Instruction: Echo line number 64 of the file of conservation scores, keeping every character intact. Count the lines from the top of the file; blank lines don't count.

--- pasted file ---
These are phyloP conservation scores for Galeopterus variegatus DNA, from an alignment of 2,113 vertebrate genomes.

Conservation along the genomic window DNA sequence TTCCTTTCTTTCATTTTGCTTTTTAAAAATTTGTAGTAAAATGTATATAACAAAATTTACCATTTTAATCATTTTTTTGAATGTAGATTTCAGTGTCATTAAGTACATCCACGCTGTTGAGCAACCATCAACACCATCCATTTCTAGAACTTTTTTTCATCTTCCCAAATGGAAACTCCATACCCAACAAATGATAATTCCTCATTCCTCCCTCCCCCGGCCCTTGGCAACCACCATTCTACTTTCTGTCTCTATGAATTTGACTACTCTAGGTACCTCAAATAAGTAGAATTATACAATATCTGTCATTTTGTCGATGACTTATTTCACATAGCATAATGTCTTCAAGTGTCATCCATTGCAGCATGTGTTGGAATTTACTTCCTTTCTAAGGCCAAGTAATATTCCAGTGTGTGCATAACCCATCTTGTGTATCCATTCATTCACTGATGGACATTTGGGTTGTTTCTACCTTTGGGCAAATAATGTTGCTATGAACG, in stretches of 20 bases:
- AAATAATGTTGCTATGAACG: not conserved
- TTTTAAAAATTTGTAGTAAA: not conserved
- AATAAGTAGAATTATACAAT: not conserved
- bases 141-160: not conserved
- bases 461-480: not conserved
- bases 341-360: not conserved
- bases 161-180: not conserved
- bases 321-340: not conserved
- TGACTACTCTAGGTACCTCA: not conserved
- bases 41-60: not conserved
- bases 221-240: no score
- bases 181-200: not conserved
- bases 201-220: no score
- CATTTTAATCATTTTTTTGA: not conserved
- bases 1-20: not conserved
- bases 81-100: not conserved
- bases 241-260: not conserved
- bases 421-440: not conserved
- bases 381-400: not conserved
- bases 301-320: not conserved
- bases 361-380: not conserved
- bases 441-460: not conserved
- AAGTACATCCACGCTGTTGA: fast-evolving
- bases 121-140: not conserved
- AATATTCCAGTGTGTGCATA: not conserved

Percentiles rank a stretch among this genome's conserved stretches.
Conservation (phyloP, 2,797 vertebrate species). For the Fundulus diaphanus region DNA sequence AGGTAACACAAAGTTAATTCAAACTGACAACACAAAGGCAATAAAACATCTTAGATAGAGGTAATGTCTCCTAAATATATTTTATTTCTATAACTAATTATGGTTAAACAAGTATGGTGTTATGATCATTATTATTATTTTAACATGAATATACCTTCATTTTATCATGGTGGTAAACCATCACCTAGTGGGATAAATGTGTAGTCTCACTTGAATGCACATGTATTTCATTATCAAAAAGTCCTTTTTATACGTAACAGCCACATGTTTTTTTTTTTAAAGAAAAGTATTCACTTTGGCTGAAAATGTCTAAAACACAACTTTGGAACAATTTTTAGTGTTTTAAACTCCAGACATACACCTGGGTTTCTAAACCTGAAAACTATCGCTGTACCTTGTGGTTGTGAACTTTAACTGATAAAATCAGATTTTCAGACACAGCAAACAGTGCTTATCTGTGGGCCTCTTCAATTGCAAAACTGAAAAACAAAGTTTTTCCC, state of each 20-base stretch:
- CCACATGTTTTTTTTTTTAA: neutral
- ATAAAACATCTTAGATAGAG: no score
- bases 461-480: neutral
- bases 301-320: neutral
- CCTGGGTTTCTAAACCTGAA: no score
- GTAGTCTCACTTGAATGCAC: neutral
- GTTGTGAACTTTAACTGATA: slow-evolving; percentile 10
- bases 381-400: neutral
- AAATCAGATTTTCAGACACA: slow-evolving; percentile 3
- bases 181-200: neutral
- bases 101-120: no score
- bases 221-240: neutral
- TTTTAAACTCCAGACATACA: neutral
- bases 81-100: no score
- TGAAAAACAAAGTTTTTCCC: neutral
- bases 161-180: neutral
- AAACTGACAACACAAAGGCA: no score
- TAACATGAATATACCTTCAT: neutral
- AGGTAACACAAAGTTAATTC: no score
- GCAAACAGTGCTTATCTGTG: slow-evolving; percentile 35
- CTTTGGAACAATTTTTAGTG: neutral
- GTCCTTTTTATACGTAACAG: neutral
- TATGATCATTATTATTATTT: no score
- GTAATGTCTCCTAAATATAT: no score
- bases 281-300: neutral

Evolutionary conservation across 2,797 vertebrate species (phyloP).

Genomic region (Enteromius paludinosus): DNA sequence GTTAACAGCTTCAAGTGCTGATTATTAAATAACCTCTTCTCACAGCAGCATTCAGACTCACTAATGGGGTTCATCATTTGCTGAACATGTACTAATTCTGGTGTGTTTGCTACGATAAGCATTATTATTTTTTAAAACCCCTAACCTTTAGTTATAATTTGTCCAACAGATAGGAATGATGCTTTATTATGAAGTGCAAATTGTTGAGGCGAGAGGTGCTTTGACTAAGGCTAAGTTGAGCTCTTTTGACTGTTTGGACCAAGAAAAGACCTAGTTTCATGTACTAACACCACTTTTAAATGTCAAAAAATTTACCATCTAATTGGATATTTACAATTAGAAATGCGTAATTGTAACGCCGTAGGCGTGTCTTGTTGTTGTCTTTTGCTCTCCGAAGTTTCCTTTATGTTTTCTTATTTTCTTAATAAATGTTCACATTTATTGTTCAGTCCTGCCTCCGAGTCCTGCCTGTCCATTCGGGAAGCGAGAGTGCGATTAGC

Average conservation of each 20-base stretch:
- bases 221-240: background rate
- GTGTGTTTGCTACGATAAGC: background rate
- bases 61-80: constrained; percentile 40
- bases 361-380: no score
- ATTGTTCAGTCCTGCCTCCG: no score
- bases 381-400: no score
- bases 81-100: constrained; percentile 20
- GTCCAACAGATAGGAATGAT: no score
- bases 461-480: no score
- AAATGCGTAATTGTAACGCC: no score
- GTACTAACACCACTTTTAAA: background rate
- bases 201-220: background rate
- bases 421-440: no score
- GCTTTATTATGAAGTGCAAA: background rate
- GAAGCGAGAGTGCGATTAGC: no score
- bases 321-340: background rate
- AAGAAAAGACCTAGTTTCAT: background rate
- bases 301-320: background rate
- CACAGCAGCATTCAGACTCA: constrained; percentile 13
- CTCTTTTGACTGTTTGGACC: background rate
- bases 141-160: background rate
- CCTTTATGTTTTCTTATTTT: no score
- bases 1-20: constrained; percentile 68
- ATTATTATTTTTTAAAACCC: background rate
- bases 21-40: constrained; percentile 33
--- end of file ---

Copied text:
- bases 81-100: constrained; percentile 20